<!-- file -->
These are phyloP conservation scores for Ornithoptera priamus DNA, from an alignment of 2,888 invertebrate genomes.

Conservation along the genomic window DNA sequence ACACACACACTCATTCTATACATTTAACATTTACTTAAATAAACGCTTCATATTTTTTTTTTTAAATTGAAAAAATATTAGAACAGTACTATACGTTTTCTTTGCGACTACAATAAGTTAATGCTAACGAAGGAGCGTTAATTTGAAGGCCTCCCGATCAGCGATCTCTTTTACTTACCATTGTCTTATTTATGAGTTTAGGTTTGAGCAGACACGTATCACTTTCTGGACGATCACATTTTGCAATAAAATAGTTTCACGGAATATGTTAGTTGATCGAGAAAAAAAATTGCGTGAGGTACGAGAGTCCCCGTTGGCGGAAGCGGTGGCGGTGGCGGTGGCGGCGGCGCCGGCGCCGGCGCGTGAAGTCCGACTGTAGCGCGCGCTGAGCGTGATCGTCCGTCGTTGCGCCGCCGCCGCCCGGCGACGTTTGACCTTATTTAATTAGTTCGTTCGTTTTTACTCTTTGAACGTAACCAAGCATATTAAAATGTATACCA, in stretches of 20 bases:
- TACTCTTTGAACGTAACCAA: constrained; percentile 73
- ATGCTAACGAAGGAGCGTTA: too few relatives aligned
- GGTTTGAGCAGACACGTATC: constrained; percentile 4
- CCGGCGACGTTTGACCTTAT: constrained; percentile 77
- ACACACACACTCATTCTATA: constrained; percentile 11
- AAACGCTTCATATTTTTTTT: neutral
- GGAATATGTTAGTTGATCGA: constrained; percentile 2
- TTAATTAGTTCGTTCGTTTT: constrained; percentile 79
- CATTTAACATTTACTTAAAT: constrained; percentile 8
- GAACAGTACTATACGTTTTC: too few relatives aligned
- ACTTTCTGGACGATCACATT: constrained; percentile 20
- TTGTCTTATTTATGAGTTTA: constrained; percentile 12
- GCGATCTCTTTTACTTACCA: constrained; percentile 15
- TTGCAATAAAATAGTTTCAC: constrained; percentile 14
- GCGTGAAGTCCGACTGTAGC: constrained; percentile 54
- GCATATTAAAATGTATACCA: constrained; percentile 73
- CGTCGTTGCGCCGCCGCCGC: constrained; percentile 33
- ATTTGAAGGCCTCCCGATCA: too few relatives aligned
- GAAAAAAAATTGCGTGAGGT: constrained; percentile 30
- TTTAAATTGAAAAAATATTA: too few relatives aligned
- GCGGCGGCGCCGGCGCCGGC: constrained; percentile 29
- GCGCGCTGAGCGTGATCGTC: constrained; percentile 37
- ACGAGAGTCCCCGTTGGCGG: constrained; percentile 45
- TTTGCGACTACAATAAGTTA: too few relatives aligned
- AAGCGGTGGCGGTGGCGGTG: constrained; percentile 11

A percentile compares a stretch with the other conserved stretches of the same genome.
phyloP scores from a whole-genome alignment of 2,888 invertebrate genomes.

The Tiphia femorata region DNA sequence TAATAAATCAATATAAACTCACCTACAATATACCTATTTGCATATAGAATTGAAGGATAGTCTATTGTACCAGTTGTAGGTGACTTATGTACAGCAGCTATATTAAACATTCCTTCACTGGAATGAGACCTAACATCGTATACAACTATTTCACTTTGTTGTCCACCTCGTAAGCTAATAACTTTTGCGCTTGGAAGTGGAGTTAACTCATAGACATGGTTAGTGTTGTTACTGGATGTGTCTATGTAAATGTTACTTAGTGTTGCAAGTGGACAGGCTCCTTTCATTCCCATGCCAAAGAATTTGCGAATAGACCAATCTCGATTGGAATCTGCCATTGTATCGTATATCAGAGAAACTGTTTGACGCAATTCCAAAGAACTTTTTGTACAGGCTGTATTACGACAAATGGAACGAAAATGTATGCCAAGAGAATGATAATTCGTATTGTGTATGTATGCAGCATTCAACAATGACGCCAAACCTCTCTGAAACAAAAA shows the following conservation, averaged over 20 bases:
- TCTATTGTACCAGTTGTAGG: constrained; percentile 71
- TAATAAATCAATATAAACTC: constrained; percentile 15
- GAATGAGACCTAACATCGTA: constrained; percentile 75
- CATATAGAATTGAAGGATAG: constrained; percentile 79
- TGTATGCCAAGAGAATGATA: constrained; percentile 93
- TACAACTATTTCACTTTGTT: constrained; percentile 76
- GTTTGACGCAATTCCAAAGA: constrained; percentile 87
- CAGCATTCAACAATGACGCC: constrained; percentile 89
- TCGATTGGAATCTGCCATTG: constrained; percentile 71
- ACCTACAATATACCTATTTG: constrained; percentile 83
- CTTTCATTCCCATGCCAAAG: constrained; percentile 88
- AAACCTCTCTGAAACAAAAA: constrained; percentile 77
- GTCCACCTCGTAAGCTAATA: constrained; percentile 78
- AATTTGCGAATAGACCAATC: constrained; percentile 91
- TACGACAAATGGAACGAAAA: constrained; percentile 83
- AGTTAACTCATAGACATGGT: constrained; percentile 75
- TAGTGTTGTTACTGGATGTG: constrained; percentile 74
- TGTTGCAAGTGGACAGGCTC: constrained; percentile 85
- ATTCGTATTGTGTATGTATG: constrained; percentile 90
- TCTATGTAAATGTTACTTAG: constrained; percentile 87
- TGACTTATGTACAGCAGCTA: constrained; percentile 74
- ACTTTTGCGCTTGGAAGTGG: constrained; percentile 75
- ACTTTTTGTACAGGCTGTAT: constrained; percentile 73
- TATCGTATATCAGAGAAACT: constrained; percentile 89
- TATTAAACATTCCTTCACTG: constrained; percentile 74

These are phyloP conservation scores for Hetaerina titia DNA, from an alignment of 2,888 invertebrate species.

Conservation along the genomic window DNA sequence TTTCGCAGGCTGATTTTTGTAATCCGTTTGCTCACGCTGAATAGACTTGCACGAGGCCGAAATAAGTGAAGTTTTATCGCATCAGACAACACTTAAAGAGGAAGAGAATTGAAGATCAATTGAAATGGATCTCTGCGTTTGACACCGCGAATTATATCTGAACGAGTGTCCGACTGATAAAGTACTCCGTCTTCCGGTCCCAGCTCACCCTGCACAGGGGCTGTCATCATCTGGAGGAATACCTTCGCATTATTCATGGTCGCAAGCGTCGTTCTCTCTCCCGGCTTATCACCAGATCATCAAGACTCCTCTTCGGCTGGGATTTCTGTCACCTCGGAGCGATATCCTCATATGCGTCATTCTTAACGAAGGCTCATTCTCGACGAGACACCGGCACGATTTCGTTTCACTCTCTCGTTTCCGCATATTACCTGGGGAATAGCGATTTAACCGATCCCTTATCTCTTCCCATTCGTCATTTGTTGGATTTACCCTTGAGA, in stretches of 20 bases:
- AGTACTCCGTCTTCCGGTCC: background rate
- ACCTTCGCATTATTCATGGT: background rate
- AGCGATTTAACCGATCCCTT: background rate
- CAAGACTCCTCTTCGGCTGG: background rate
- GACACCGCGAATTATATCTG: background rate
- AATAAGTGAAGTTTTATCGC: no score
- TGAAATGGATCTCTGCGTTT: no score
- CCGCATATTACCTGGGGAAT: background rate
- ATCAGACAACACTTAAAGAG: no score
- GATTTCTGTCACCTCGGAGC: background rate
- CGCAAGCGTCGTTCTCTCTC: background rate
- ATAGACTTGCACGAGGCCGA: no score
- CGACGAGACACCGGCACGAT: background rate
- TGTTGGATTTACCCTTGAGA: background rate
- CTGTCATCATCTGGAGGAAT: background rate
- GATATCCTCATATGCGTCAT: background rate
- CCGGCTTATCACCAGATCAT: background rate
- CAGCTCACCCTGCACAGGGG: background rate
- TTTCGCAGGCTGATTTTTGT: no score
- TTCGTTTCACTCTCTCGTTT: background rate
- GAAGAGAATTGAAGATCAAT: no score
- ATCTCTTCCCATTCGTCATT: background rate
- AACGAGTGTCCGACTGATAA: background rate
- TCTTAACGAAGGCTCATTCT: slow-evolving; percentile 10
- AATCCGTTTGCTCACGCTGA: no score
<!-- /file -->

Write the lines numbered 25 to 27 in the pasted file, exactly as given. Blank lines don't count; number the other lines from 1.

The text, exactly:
- ACGAGAGTCCCCGTTGGCGG: constrained; percentile 45
- TTTGCGACTACAATAAGTTA: too few relatives aligned
- AAGCGGTGGCGGTGGCGGTG: constrained; percentile 11